Cor Pulmonale

by Jeremy Brown, PhD, MRCP(UK), MBBS

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    00:01 Cor pulmonale. I have mentioned several times as one of the causes of pulmonary hypertension but we just need to discuss a little bit more detail about that. It is a very common complication of patients with chronic lung disease, so many patients with COPD, those with developing end-stage respiratory failure will have associated cor pulmonale. It may not always be symptomatic but it often can be. Another patient with chronic lung disease such as bronchiectasis, pulmonary fibrosis, obstructive sleep apnea, obesity hyperventilation, restrictive chest wall disease can also all of them develop chronic hypoxic pulmonary hypertension, cor pulmonale. These patients aren't normally treated pulmonary artery vasodilators, but occasionally are. The problem is that these patients already have a respiratory problem that makes them breathless, so recognizing the development of cor pulmonale becomes a problem. And the most obvious sign is when somebody starts to develop peripheral oedema because that is evidence that there is right ventricular failure and when it's at its worse, it can be very extensive. We see patients relatively frequently come into hospital and they are weighing 10 to 20 kg more than their normal body weight and the reason why is that they have retained 10-20 kg of fluid in their peripheral edema, and that may increase from the legs right up to the waist and have very profound consequences on their health. So this is treated relatively easily by diuresis. We give the patients diuretics to get rid of this excess fluid and that makes them feel considerably better. To do that effectively with very extensive pulmonary oedema actually might require admission to hospital for intravenous diuretics as absorption of oral diuretics seems to be impaired in patients with marked oedema. In addition, the bed rest and oxygen will help with pulmonary artery pressure, and also make so that will release some of the problem with the oedema, and help with the diurese. And we can monitor their fluid and salt restriction which is required in these patients, to restrict their intake of salt, restrict their intake of fluid so that the diuretic effect, it has maximum potential benefit. So for example, patients in the hospital with cor pulmonale and marked peripheral oedema, we would restrict their fluid intake to 1, 1, even 1 liter per day. And monitoring the response to therapy is quite easy, you can feel the oedema and you can see what level it’s got to, but probably the best way and accurate way is daily weights because for each kilogram of loss of weight, that means they've lost a liter of fluid. Actually monitoring is very important because if you diurese patients too excessively then it is quite likely that they'll get intravascular depletion and their renal function will deteriorate. So there's a balancing out between getting rid of fluid, and getting rid of fluid too fast and we normally aim for reduction in weight of about .5 to 1 kg maximum per day as a sort of safe point which is less likely to lead to renal problems but will actually eventually get rid of the peripheral oedema that the patient has presented with.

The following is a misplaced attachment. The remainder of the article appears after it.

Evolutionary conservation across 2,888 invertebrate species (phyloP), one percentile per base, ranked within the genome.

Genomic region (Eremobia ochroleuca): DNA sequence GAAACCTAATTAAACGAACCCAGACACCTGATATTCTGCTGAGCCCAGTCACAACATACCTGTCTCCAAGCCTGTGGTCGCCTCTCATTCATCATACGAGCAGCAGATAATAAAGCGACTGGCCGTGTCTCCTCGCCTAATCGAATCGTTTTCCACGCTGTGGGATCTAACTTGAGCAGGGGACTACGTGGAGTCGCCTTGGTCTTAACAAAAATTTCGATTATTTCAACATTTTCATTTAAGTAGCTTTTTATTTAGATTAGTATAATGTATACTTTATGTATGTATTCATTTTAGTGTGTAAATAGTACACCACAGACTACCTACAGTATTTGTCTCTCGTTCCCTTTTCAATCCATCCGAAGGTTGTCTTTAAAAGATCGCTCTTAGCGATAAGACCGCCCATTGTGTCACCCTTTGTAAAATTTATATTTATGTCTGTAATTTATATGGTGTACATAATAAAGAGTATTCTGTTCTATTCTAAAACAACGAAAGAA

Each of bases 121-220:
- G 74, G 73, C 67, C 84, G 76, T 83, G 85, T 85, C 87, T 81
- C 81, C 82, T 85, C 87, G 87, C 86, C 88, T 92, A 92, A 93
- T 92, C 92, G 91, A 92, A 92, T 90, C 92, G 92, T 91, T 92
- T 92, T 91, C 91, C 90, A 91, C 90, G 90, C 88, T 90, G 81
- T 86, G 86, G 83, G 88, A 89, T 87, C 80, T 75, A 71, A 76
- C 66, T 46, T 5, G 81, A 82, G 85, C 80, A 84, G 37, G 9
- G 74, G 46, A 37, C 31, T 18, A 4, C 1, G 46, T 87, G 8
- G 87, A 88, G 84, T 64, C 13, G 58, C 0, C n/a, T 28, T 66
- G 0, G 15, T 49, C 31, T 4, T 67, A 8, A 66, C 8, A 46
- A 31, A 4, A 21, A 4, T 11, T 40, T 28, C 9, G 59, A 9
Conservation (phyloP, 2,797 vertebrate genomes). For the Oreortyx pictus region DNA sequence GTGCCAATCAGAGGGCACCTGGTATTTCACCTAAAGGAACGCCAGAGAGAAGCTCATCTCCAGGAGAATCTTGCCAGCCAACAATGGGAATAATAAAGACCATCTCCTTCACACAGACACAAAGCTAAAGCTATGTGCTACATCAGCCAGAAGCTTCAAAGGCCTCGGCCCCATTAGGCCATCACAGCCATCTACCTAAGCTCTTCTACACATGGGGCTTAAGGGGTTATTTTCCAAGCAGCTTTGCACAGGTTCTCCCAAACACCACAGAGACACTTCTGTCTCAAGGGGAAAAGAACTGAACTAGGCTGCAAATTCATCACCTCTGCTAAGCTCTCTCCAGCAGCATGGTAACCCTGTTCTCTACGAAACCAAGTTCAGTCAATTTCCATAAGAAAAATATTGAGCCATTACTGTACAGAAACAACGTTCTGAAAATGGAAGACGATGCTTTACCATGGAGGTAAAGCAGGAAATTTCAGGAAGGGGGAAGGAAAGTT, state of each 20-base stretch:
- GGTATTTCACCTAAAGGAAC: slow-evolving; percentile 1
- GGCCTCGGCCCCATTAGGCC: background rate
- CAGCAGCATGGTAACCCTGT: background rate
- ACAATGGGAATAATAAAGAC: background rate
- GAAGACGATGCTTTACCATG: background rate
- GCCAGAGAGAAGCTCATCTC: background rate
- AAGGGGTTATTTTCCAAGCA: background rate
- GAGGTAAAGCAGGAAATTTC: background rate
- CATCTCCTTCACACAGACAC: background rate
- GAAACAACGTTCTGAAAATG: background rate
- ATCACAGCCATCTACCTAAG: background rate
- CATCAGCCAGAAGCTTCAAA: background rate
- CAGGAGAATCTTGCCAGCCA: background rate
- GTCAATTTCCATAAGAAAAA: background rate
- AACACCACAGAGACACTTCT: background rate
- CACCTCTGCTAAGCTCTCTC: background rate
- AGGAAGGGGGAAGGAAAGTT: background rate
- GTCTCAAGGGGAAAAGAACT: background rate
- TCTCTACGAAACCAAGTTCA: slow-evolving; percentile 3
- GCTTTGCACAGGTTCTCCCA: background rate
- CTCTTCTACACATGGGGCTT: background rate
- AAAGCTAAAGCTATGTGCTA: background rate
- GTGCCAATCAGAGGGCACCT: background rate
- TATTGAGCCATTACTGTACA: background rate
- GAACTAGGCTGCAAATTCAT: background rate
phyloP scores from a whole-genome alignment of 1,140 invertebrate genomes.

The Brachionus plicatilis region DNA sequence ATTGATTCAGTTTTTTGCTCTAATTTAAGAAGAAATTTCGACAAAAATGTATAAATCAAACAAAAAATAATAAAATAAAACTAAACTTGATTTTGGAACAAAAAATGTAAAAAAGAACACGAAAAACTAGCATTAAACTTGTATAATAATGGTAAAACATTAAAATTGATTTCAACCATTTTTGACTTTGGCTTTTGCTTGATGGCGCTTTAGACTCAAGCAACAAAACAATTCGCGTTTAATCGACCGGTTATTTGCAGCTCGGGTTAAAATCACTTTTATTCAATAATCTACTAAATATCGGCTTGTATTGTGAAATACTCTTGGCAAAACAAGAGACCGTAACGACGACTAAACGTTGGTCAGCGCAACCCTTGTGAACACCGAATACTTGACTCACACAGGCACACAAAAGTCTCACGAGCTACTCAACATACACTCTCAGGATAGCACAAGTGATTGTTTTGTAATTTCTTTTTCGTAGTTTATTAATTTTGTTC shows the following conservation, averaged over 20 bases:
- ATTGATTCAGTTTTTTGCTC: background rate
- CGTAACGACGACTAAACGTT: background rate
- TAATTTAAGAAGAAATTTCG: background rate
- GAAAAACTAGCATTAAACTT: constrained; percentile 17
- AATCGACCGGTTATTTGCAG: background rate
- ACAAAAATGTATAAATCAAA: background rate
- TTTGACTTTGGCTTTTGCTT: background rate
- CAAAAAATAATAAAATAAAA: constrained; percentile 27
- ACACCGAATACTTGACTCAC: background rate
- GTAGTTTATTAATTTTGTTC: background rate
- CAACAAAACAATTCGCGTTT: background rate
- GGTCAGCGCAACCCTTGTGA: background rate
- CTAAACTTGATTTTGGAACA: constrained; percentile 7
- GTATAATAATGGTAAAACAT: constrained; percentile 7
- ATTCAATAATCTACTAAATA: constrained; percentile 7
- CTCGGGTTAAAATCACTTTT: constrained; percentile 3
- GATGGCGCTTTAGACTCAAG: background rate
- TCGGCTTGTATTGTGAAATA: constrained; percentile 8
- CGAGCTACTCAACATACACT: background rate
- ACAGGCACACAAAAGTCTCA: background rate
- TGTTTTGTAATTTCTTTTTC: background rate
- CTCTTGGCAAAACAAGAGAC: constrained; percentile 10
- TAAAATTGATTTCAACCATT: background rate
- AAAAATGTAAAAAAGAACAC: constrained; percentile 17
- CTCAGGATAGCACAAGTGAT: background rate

About the Lecture

    The lecture Cor Pulmonale by Jeremy Brown, PhD, MRCP(UK), MBBS is from the course Pulmonary Vascular Disease.

    Included Quiz Questions

    1. Cor pulmonale
    2. Myocardial infarction
    3. Polycythemia vera
    4. Pneumonia
    5. Hyaline membrane disease
    1. Pulmonary vasodilators + diuretics
    2. Pulmonary vasodilators only
    3. Beta blockers only
    4. Beta blockers + vasodilators
    5. Magnesium sulfate

    Author of lecture Cor Pulmonale

     Jeremy Brown, PhD, MRCP(UK), MBBS

    Jeremy Brown, PhD, MRCP(UK), MBBS

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